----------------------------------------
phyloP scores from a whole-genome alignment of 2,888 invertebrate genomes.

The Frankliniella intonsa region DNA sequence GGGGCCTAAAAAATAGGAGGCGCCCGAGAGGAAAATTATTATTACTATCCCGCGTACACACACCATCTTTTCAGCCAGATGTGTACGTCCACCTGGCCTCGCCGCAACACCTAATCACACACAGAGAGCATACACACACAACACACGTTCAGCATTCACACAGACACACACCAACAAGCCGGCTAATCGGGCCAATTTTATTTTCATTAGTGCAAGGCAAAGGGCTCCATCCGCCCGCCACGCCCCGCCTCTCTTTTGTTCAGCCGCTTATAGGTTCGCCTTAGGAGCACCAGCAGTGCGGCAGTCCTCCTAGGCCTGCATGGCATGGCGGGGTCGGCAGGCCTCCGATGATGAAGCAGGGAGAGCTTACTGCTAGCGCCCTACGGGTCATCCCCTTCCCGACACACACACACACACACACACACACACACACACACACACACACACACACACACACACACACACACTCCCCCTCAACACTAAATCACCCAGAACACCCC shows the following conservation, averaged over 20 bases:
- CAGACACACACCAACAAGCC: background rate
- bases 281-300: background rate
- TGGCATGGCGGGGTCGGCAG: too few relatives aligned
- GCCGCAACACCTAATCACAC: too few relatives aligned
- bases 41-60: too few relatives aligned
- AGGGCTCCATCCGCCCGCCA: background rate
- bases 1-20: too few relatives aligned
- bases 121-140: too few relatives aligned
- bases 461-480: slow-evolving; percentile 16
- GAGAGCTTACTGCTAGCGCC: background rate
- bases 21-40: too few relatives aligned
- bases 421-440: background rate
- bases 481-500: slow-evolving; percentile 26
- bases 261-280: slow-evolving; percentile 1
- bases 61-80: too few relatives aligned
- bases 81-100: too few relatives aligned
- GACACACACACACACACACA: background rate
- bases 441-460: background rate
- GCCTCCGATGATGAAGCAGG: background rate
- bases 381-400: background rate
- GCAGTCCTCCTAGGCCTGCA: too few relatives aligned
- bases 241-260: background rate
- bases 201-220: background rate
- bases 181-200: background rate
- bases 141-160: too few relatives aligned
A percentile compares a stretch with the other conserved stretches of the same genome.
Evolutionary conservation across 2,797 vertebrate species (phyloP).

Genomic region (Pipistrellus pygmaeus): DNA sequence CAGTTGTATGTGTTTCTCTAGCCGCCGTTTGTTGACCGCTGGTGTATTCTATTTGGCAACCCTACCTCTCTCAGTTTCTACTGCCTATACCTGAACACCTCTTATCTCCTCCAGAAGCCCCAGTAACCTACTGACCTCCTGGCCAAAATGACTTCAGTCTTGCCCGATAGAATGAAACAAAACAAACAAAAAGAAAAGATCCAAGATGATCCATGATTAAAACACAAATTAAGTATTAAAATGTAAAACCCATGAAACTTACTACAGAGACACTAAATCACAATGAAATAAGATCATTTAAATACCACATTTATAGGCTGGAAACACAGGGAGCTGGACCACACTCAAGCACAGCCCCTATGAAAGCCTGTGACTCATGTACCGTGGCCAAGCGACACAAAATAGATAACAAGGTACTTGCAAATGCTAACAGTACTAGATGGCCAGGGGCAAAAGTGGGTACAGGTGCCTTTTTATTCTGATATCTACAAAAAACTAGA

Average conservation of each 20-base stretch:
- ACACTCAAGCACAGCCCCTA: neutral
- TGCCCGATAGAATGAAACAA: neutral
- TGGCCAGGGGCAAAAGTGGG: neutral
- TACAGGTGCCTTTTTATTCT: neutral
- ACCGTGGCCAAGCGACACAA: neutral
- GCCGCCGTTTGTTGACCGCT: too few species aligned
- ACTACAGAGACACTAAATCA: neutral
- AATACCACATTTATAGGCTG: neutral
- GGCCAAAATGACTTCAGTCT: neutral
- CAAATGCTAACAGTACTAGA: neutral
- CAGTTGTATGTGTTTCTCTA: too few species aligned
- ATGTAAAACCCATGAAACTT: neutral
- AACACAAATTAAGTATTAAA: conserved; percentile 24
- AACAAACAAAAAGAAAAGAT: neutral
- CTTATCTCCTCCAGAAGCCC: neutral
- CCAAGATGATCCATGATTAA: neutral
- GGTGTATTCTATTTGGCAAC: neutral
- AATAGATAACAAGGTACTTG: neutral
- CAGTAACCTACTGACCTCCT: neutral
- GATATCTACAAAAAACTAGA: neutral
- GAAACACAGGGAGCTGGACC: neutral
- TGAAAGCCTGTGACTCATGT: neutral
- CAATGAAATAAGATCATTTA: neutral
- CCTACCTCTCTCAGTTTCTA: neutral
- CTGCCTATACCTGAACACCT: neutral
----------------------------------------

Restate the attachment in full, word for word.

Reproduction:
phyloP scores from a whole-genome alignment of 2,888 invertebrate genomes.

The Frankliniella intonsa region DNA sequence GGGGCCTAAAAAATAGGAGGCGCCCGAGAGGAAAATTATTATTACTATCCCGCGTACACACACCATCTTTTCAGCCAGATGTGTACGTCCACCTGGCCTCGCCGCAACACCTAATCACACACAGAGAGCATACACACACAACACACGTTCAGCATTCACACAGACACACACCAACAAGCCGGCTAATCGGGCCAATTTTATTTTCATTAGTGCAAGGCAAAGGGCTCCATCCGCCCGCCACGCCCCGCCTCTCTTTTGTTCAGCCGCTTATAGGTTCGCCTTAGGAGCACCAGCAGTGCGGCAGTCCTCCTAGGCCTGCATGGCATGGCGGGGTCGGCAGGCCTCCGATGATGAAGCAGGGAGAGCTTACTGCTAGCGCCCTACGGGTCATCCCCTTCCCGACACACACACACACACACACACACACACACACACACACACACACACACACACACACACACACACACTCCCCCTCAACACTAAATCACCCAGAACACCCC shows the following conservation, averaged over 20 bases:
- CAGACACACACCAACAAGCC: background rate
- bases 281-300: background rate
- TGGCATGGCGGGGTCGGCAG: too few relatives aligned
- GCCGCAACACCTAATCACAC: too few relatives aligned
- bases 41-60: too few relatives aligned
- AGGGCTCCATCCGCCCGCCA: background rate
- bases 1-20: too few relatives aligned
- bases 121-140: too few relatives aligned
- bases 461-480: slow-evolving; percentile 16
- GAGAGCTTACTGCTAGCGCC: background rate
- bases 21-40: too few relatives aligned
- bases 421-440: background rate
- bases 481-500: slow-evolving; percentile 26
- bases 261-280: slow-evolving; percentile 1
- bases 61-80: too few relatives aligned
- bases 81-100: too few relatives aligned
- GACACACACACACACACACA: background rate
- bases 441-460: background rate
- GCCTCCGATGATGAAGCAGG: background rate
- bases 381-400: background rate
- GCAGTCCTCCTAGGCCTGCA: too few relatives aligned
- bases 241-260: background rate
- bases 201-220: background rate
- bases 181-200: background rate
- bases 141-160: too few relatives aligned
A percentile compares a stretch with the other conserved stretches of the same genome.
Evolutionary conservation across 2,797 vertebrate species (phyloP).

Genomic region (Pipistrellus pygmaeus): DNA sequence CAGTTGTATGTGTTTCTCTAGCCGCCGTTTGTTGACCGCTGGTGTATTCTATTTGGCAACCCTACCTCTCTCAGTTTCTACTGCCTATACCTGAACACCTCTTATCTCCTCCAGAAGCCCCAGTAACCTACTGACCTCCTGGCCAAAATGACTTCAGTCTTGCCCGATAGAATGAAACAAAACAAACAAAAAGAAAAGATCCAAGATGATCCATGATTAAAACACAAATTAAGTATTAAAATGTAAAACCCATGAAACTTACTACAGAGACACTAAATCACAATGAAATAAGATCATTTAAATACCACATTTATAGGCTGGAAACACAGGGAGCTGGACCACACTCAAGCACAGCCCCTATGAAAGCCTGTGACTCATGTACCGTGGCCAAGCGACACAAAATAGATAACAAGGTACTTGCAAATGCTAACAGTACTAGATGGCCAGGGGCAAAAGTGGGTACAGGTGCCTTTTTATTCTGATATCTACAAAAAACTAGA

Average conservation of each 20-base stretch:
- ACACTCAAGCACAGCCCCTA: neutral
- TGCCCGATAGAATGAAACAA: neutral
- TGGCCAGGGGCAAAAGTGGG: neutral
- TACAGGTGCCTTTTTATTCT: neutral
- ACCGTGGCCAAGCGACACAA: neutral
- GCCGCCGTTTGTTGACCGCT: too few species aligned
- ACTACAGAGACACTAAATCA: neutral
- AATACCACATTTATAGGCTG: neutral
- GGCCAAAATGACTTCAGTCT: neutral
- CAAATGCTAACAGTACTAGA: neutral
- CAGTTGTATGTGTTTCTCTA: too few species aligned
- ATGTAAAACCCATGAAACTT: neutral
- AACACAAATTAAGTATTAAA: conserved; percentile 24
- AACAAACAAAAAGAAAAGAT: neutral
- CTTATCTCCTCCAGAAGCCC: neutral
- CCAAGATGATCCATGATTAA: neutral
- GGTGTATTCTATTTGGCAAC: neutral
- AATAGATAACAAGGTACTTG: neutral
- CAGTAACCTACTGACCTCCT: neutral
- GATATCTACAAAAAACTAGA: neutral
- GAAACACAGGGAGCTGGACC: neutral
- TGAAAGCCTGTGACTCATGT: neutral
- CAATGAAATAAGATCATTTA: neutral
- CCTACCTCTCTCAGTTTCTA: neutral
- CTGCCTATACCTGAACACCT: neutral